Category: University of Illinois

Thankful for farmers

Thankful for farmers

by Douglas Yeo

Today is Thanksgiving Day in the United States. George Washington, in his Thanksgiving proclamation of October 3, 1789, reminds us what this day is for:

Whereas it is the duty of all Nations to acknowledge the providence of Almighty God, to obey his will, to be grateful for his benefits, and humbly to implore his protection and favor—and whereas both Houses of Congress have by their joint Committee requested me “to recommend to the People of the United States a day of public thanksgiving and prayer to be observed by acknowledging with grateful hearts the many signal favors of Almighty God especially by affording them an opportunity peaceably to establish a form of government for their safety and happiness,” now therefore I do recommend and assign Thursday the 26th day of November next to be devoted by the People of these States to the service of that great and glorious Being, who is the beneficent Author of all the good that was, that is, or that will be—that we may then all unite in rendering unto him our sincere and humble thanks.

There is much for which we can be thankful. Last night, my wife and I went to a Thanksgiving Eve service at our church, New Covenant Church of Naperville, Illinois. About halfway through the service, we sang a hymn that I have sung more times than I can count, “Come, Ye Thankful People, Come.”

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Last night, the hymn had new meaning for me. Because this year, I am especially grateful for farmers.

Each Wednesday since the end of the August, I have gotten up early in the morning to drive south to Urbana, Illinois, where, for the 2022–2023 academic year, I am serving as Clinical Associate Professor of Trombone at University of Illinois Urbana-Champaign. I’ve made this trip 13 times this semester, a 159 mile, nearly three hour long drive. After two days of teaching at Illinois, I get in my car again and make the same drive home. When I first mapped out my drive, I made a decision. I could have taken interstate highways all the way from our home in the Chicago area to Urbana. Interstate 355 to 55, then 57 all the way to Urbana. But I on that first trip in August, I decided to try something different. I decided to take the back roads through the cornfields.

The decision was, as I first thought it through, a pragmatic one. Interstate highways are fast, fast roads. Speed limits mean little on interstates. A speed limit of 60 or 65 miles per hour means many—if not most—people are driving 70 or 75. Or faster. I thought the drive on back roads would be more peaceful. Fewer trucks, less noise, and perhaps I could take in a nice view along the way. I wasn’t prepared for what happened.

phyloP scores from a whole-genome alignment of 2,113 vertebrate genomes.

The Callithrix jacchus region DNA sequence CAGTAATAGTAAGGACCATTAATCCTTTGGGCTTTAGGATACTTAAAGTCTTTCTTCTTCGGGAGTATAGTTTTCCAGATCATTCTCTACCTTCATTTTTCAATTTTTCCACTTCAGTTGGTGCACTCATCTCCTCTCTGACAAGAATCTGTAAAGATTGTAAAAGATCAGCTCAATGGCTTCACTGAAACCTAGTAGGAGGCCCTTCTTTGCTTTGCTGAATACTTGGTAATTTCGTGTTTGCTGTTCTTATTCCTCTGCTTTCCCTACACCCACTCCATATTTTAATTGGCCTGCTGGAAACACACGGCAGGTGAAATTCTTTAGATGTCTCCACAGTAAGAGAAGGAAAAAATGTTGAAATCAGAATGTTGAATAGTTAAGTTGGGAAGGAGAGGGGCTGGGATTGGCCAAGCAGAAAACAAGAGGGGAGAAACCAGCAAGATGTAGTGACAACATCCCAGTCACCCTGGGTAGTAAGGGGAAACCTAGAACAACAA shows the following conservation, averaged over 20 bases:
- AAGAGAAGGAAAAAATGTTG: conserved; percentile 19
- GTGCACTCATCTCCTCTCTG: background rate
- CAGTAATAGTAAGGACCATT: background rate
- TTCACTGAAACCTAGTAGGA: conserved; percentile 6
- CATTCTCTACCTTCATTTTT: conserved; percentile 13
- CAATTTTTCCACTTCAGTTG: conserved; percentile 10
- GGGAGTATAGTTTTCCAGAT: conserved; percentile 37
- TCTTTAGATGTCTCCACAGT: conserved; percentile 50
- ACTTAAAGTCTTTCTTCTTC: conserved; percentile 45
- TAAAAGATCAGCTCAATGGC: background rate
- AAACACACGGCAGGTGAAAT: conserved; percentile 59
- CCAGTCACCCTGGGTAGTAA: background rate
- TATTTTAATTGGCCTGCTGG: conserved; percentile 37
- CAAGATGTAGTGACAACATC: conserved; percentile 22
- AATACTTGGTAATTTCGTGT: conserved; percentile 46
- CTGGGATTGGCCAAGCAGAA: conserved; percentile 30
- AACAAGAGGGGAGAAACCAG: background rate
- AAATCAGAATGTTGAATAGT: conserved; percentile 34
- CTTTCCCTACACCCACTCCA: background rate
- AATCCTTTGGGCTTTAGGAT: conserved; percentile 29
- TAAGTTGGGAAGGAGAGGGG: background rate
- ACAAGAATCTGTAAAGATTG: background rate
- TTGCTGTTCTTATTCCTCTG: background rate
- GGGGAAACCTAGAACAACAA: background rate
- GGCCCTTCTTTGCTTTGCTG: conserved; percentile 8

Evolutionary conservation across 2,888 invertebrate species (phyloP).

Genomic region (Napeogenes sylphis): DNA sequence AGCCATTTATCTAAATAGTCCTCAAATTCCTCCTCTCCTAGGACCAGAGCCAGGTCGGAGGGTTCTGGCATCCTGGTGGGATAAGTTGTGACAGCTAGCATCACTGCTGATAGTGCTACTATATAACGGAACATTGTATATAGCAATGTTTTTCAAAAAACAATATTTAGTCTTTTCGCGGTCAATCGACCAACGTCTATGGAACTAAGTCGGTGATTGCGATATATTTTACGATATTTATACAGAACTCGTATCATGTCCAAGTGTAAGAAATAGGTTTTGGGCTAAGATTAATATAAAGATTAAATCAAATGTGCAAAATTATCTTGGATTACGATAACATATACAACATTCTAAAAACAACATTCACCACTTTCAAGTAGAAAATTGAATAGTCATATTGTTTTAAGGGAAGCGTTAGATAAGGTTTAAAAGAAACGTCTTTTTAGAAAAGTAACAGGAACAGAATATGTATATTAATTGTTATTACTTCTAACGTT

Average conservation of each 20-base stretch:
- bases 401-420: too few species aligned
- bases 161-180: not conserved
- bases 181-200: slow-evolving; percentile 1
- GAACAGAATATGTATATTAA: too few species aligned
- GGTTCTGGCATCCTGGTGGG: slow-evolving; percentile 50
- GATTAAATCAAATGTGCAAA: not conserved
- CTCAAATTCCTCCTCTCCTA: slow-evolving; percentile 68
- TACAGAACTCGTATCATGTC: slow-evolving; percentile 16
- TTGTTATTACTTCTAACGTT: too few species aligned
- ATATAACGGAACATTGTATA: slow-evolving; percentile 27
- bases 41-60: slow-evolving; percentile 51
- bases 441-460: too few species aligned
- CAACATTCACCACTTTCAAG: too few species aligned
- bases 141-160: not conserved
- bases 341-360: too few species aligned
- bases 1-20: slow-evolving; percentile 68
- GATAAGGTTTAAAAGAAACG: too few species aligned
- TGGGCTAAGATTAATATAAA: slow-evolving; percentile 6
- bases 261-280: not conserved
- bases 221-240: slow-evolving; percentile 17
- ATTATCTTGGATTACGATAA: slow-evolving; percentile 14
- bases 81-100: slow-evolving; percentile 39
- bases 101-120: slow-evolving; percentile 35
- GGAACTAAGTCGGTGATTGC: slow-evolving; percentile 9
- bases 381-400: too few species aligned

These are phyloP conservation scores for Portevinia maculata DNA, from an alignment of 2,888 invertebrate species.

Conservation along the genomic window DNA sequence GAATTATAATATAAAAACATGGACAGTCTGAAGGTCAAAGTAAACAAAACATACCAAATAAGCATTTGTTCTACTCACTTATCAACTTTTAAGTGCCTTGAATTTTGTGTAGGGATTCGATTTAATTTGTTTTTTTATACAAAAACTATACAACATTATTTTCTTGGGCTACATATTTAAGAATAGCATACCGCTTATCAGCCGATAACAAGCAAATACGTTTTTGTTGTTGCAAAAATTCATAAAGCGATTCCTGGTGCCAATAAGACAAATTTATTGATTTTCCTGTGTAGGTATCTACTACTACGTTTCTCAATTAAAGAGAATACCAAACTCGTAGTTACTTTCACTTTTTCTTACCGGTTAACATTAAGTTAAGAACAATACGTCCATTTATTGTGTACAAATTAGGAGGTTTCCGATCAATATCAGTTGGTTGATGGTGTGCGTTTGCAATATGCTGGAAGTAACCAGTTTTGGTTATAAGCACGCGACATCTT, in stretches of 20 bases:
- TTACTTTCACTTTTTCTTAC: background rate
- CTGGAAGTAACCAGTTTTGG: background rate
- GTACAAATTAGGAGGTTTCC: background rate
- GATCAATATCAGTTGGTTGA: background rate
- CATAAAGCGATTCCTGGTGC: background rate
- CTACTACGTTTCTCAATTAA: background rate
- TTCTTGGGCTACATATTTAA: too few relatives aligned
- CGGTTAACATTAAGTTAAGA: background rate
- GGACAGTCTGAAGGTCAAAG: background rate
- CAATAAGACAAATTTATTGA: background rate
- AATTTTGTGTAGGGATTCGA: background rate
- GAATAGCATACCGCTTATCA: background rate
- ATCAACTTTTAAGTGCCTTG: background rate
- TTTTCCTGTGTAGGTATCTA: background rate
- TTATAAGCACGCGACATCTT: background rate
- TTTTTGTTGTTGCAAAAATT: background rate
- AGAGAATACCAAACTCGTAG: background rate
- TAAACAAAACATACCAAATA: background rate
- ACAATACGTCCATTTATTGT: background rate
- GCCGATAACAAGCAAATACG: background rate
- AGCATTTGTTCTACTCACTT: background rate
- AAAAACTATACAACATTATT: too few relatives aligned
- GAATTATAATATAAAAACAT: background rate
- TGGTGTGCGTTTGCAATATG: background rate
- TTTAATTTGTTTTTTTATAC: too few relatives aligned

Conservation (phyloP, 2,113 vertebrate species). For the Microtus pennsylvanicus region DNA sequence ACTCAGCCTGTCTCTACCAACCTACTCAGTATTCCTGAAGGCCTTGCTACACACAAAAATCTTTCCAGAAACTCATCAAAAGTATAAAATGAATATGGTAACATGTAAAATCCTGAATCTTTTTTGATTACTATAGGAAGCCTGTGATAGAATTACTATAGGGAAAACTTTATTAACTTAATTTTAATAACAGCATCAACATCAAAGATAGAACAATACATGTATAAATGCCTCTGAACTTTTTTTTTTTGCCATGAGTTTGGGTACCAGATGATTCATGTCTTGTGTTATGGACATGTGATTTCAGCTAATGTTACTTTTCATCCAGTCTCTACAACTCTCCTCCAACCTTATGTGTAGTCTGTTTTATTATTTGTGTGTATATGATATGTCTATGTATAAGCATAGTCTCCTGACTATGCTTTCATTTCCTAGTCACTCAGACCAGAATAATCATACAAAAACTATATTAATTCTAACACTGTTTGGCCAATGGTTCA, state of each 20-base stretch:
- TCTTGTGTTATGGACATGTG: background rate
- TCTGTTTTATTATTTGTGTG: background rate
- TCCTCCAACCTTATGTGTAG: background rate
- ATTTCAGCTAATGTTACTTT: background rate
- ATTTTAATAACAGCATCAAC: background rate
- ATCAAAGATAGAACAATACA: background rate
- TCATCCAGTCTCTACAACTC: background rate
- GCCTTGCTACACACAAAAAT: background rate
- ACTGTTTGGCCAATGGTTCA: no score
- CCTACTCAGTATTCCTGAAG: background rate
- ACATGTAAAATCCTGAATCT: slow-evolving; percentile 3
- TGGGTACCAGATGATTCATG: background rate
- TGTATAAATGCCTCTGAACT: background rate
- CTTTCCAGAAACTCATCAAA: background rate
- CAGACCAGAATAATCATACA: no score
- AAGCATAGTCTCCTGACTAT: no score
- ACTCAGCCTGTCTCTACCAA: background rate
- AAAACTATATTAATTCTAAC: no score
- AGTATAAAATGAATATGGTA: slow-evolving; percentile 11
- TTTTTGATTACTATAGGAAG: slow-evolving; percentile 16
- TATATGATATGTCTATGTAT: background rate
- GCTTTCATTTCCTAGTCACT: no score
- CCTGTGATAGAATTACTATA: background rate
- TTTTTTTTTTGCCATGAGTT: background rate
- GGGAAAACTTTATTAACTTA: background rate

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The view on Illinois 115 near Cabery, Illinois, August 22, 2022

On my first drive south on August 22, I turned off Interstate 55 to Illinois 31, the first of several state roads with a posted speed limit of 55 mph that took me straight south from the Chicago area to Urbana. State Routes 31, 18, and 115. 55 miles an hour, that is until I came across a small village (which happened several times) when the speed limit dropped to 40 mph for a minute while I passed a village with a population of 250. Or fewer. There certainly were fewer trucks on the road. In fact, there were NO trucks. In fact, there were no cars, either. I had the road completely to myself. So much so that I stopped in the middle of the road and snapped this photo, above. And you can see what I saw for hours: endless cornfields.

In August, the corn was high. And as far as my eyes could see, I saw thousands of acres of corn. Corn that went on to the horizon and beyond. I was fascinated by the endless stalks of corn, gently undulating in the breeze. I saw farmhouses and silos that dotted the landscape. As the weeks went on, I witnessed the ritual that’s done by farmers around the world: harvest. Massive pieces of farm machinery appeared in the cornfields. Stalks were cut down, and the corn was separated from its husks and shot into huge trucks. In recent weeks, with the fields shorn of their stalks, I’ve seen new pieces of huge equipment plowing the fields. The fields will lay fallow until the spring when I will see another ritual: planting. And the cycle will go on again, just as it’s been going on since the first humans walked the earth. The hymn reminds us that this cycle applies to us as well:

First the blade and then the ear, then the full corn shall appear.

Lord of harvest, grant that we, wholesome grain and pure may be.

These drives through the cornfields—I have two more trips to campus this semester before the Christmas break and then I will repeat this driving ritual next semester—have given me a new appreciation for farmers. Farming is hard work. I never thought about how much time it takes to harvest hundreds and hundreds of acres of fields. Now I do. It’s not a one day job. And farming requires a lot of trust and faith. These fields rely on the rain that God showers down from the sky. The right balance of sun, heat, and rain means a bountiful harvest. When that balance is off, the harvest is compromised. Farmers trust, hope, and pray.